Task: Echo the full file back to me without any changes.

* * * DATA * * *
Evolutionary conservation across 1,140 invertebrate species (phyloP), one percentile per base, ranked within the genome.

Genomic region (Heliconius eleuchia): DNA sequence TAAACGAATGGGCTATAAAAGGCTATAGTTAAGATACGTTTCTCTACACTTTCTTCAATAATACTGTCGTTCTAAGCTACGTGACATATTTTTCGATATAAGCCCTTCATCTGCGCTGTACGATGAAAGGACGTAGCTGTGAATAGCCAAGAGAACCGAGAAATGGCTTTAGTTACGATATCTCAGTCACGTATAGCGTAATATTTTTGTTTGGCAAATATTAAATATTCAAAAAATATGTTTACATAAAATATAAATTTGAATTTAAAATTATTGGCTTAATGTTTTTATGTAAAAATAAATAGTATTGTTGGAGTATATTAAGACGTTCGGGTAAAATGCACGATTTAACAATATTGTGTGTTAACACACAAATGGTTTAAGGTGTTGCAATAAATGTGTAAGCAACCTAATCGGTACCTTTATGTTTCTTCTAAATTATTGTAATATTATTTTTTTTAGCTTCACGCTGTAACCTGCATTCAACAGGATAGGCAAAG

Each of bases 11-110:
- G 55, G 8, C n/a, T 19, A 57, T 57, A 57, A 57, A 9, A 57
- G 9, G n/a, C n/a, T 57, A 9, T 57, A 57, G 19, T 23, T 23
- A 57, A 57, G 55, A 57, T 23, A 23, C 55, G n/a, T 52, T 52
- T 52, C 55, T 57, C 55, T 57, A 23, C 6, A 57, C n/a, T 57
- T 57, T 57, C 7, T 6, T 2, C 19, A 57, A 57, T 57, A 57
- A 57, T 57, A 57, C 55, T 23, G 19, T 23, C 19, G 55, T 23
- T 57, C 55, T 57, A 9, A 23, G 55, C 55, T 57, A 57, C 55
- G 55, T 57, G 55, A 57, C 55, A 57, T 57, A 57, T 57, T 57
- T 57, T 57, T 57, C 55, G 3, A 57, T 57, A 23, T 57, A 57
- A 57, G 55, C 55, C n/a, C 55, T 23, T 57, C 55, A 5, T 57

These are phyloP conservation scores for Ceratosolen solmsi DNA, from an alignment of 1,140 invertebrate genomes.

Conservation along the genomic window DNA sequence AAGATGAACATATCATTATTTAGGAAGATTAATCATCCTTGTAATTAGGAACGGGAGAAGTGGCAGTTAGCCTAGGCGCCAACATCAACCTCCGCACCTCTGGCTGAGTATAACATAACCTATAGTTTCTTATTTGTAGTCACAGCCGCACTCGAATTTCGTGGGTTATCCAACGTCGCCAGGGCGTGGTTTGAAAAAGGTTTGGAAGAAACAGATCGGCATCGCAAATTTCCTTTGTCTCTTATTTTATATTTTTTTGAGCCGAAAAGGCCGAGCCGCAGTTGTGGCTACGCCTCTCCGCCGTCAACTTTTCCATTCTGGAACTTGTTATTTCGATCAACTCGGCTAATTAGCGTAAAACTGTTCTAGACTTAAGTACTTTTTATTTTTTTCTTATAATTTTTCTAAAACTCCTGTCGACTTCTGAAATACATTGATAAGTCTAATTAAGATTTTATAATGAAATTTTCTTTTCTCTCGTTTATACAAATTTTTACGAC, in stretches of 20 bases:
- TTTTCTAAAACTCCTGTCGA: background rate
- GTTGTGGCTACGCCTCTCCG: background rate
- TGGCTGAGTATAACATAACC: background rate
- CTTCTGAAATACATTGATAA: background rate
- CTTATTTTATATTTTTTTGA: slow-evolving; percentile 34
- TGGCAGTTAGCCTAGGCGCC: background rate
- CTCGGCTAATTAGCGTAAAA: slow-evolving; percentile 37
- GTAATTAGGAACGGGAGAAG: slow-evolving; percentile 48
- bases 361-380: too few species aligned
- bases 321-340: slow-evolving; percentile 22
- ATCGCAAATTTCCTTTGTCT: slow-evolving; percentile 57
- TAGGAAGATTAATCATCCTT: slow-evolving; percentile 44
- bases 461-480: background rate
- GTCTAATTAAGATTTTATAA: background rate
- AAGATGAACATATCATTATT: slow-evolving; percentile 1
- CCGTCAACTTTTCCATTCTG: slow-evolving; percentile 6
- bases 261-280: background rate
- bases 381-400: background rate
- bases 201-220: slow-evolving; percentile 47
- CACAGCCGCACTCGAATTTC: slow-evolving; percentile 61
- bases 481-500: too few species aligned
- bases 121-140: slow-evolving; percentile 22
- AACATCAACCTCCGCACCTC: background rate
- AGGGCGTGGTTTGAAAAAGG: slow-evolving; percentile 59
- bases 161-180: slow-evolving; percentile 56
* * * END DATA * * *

Evolutionary conservation across 1,140 invertebrate species (phyloP), one percentile per base, ranked within the genome.

Genomic region (Heliconius eleuchia): DNA sequence TAAACGAATGGGCTATAAAAGGCTATAGTTAAGATACGTTTCTCTACACTTTCTTCAATAATACTGTCGTTCTAAGCTACGTGACATATTTTTCGATATAAGCCCTTCATCTGCGCTGTACGATGAAAGGACGTAGCTGTGAATAGCCAAGAGAACCGAGAAATGGCTTTAGTTACGATATCTCAGTCACGTATAGCGTAATATTTTTGTTTGGCAAATATTAAATATTCAAAAAATATGTTTACATAAAATATAAATTTGAATTTAAAATTATTGGCTTAATGTTTTTATGTAAAAATAAATAGTATTGTTGGAGTATATTAAGACGTTCGGGTAAAATGCACGATTTAACAATATTGTGTGTTAACACACAAATGGTTTAAGGTGTTGCAATAAATGTGTAAGCAACCTAATCGGTACCTTTATGTTTCTTCTAAATTATTGTAATATTATTTTTTTTAGCTTCACGCTGTAACCTGCATTCAACAGGATAGGCAAAG

Each of bases 11-110:
- G 55, G 8, C n/a, T 19, A 57, T 57, A 57, A 57, A 9, A 57
- G 9, G n/a, C n/a, T 57, A 9, T 57, A 57, G 19, T 23, T 23
- A 57, A 57, G 55, A 57, T 23, A 23, C 55, G n/a, T 52, T 52
- T 52, C 55, T 57, C 55, T 57, A 23, C 6, A 57, C n/a, T 57
- T 57, T 57, C 7, T 6, T 2, C 19, A 57, A 57, T 57, A 57
- A 57, T 57, A 57, C 55, T 23, G 19, T 23, C 19, G 55, T 23
- T 57, C 55, T 57, A 9, A 23, G 55, C 55, T 57, A 57, C 55
- G 55, T 57, G 55, A 57, C 55, A 57, T 57, A 57, T 57, T 57
- T 57, T 57, T 57, C 55, G 3, A 57, T 57, A 23, T 57, A 57
- A 57, G 55, C 55, C n/a, C 55, T 23, T 57, C 55, A 5, T 57

These are phyloP conservation scores for Ceratosolen solmsi DNA, from an alignment of 1,140 invertebrate genomes.

Conservation along the genomic window DNA sequence AAGATGAACATATCATTATTTAGGAAGATTAATCATCCTTGTAATTAGGAACGGGAGAAGTGGCAGTTAGCCTAGGCGCCAACATCAACCTCCGCACCTCTGGCTGAGTATAACATAACCTATAGTTTCTTATTTGTAGTCACAGCCGCACTCGAATTTCGTGGGTTATCCAACGTCGCCAGGGCGTGGTTTGAAAAAGGTTTGGAAGAAACAGATCGGCATCGCAAATTTCCTTTGTCTCTTATTTTATATTTTTTTGAGCCGAAAAGGCCGAGCCGCAGTTGTGGCTACGCCTCTCCGCCGTCAACTTTTCCATTCTGGAACTTGTTATTTCGATCAACTCGGCTAATTAGCGTAAAACTGTTCTAGACTTAAGTACTTTTTATTTTTTTCTTATAATTTTTCTAAAACTCCTGTCGACTTCTGAAATACATTGATAAGTCTAATTAAGATTTTATAATGAAATTTTCTTTTCTCTCGTTTATACAAATTTTTACGAC, in stretches of 20 bases:
- TTTTCTAAAACTCCTGTCGA: background rate
- GTTGTGGCTACGCCTCTCCG: background rate
- TGGCTGAGTATAACATAACC: background rate
- CTTCTGAAATACATTGATAA: background rate
- CTTATTTTATATTTTTTTGA: slow-evolving; percentile 34
- TGGCAGTTAGCCTAGGCGCC: background rate
- CTCGGCTAATTAGCGTAAAA: slow-evolving; percentile 37
- GTAATTAGGAACGGGAGAAG: slow-evolving; percentile 48
- bases 361-380: too few species aligned
- bases 321-340: slow-evolving; percentile 22
- ATCGCAAATTTCCTTTGTCT: slow-evolving; percentile 57
- TAGGAAGATTAATCATCCTT: slow-evolving; percentile 44
- bases 461-480: background rate
- GTCTAATTAAGATTTTATAA: background rate
- AAGATGAACATATCATTATT: slow-evolving; percentile 1
- CCGTCAACTTTTCCATTCTG: slow-evolving; percentile 6
- bases 261-280: background rate
- bases 381-400: background rate
- bases 201-220: slow-evolving; percentile 47
- CACAGCCGCACTCGAATTTC: slow-evolving; percentile 61
- bases 481-500: too few species aligned
- bases 121-140: slow-evolving; percentile 22
- AACATCAACCTCCGCACCTC: background rate
- AGGGCGTGGTTTGAAAAAGG: slow-evolving; percentile 59
- bases 161-180: slow-evolving; percentile 56